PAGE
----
Google Doesn't Use Toolbar Data To Index New URLs

Feb 2, 2011 • 9:11 am | comments (9) by twitter Google+ | Filed Under Google Search Engine Optimization
 

Google Toolbar IndexingThere has always been rumors that Google used the data they get from the Google Toolbar to discover new content, outside of the normal crawling or sitemaps method. But those rumors have been debunked several times in our history.

Yesterday, in the whole Bing copying Google spectacle, Danny Sullivan has a quote from Google's Singhal that reads:

Absolutely not. The PageRank feature sends back URLs, but we've never used those URLs or data to put any results on Google's results page. We do not do that, and we will not do that," said Singhal.

The thing is, is that 100% true? Doesn't Google use the toolbar for the site speed metric found in Google Webmaster Tools? And isn't site speed a factor, maybe limited, for ranking in Google?

But Google isn't saying here they don't use the data at all. They said they "never used those URLs or data to put any results on Google's results page," meaning including any new URLs in their index.

In any event, it is nice to have this transparency. But we do need a bit more clarification from Google on this.

Forum discussion WebmasterWorld.

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Comments:

seogabs

02/02/2011 02:40 pm

"put any results on Google's results page" hmmmmm clear as mud... lol.. Gtoolbar is used as a ranking factor in regards to speed so the "results on Google's results page" isn't clear...

William Vicary

02/02/2011 05:35 pm

Totally unclear, they undoubtedly use Google Toolbar/Chrome data within the search results (based on the number of users visiting specific links) - now if someone from Google can confirm they don't use that data, then that will be transparent...

Michael Martinez

02/02/2011 05:51 pm

I think people are confusing "ranking signals" with "discovery process", which are clearly distinct from each other. Microsoft uses their Toolbar for discovery; Google does not.

Barry Schwartz

02/02/2011 05:52 pm

said well.

Steve

02/02/2011 09:06 pm

I'd have to doubt the value of a URL that was found by someone visiting it (and Google Toolbar then reporting the URL to Google) that wasn't already being found by the natural crawling process. If the URL isn't reached by crawling, such as if it's blocked by robots.txt or it's behind a login process, then I'd imagine Google would go confirm that the URL can't be reached normally, and the URL wouldn't wind up in their index. If the URL isn't reached by crawling, but only because there are zero links to that URL, then it will wind up with negligible pagerank anyhow and its presence in Google's index wouldn't be valuable. If the URL ~would be~ reached by crawling but Google simply hasn't found it yet, then either it's on a site that Google has already concluded doesn't warrant more frequent crawling or, perhaps, the URL ~is~ from a site that they crawl frequently but Google really, really wants to hear about that URL without waiting until the next crawl. None of these strike me as great reasons for Google to expend the effort of having a secondary method for finding URLs, on top of crawling.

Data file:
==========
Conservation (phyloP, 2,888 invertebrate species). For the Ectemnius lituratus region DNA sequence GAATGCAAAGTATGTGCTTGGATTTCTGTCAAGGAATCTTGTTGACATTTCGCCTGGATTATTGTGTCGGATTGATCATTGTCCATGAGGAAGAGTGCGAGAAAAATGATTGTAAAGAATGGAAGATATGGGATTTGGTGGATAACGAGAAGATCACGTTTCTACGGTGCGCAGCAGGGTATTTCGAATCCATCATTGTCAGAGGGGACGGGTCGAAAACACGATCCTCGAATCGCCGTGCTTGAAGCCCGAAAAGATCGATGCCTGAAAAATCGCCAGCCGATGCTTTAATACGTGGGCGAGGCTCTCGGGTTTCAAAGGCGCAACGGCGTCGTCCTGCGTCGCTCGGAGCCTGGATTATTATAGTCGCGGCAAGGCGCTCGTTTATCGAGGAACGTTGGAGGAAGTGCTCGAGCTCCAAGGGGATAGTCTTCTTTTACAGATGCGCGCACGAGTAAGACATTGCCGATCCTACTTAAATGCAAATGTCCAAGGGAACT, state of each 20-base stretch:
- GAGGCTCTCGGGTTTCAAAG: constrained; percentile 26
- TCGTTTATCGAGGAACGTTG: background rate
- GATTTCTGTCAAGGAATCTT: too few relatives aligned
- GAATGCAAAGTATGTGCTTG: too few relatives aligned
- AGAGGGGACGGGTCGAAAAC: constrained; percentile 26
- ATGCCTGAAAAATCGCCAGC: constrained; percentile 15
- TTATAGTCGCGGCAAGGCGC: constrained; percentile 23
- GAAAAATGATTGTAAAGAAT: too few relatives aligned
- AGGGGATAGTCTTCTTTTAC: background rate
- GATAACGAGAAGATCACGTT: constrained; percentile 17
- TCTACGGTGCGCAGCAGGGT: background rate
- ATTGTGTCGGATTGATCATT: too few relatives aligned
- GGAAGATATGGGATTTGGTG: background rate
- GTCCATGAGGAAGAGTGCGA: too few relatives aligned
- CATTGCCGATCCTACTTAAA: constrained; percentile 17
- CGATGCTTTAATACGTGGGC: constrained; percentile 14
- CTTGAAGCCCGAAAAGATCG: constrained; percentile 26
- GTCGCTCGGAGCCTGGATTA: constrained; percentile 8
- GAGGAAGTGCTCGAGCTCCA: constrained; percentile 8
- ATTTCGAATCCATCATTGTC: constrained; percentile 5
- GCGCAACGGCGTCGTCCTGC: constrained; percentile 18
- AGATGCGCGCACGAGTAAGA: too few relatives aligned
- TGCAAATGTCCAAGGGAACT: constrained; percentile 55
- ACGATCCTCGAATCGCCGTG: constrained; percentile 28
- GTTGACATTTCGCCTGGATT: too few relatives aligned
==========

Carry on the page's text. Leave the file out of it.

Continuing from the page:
seth@trafficsmack

02/02/2011 09:21 pm

I've ran into several webmasters who believe 100% that Google uses data gathered by the toolbar to discover content. They will point to an orphaned page and say, "we're not linking to this page from anywhere, how did it get indexed" And then I'll find the URL listed in their XML sitemap, or linked to unknowingly from another site, email campaign,etc. Pages, if they are shared, even with just internal folks, get out there. Keep tighter wraps on that content you don't want discovered; use meta robots or robots.txt. I don't see any harm in using the toolbar to discover data. . . but if they really are, then they should disclose that fact.

SEO Services India

02/03/2011 05:15 pm

I think google must be using the tool bar for data...

Andy Kinsey

02/12/2011 06:13 pm

I suspect however they do use chrome ... indeed I am pretty damn sure of it!

Jim Baker

07/05/2011 10:52 am

I must agree with AndyKinsey, I suspect Google definitely collects more data from users who use Google Chrome more often.

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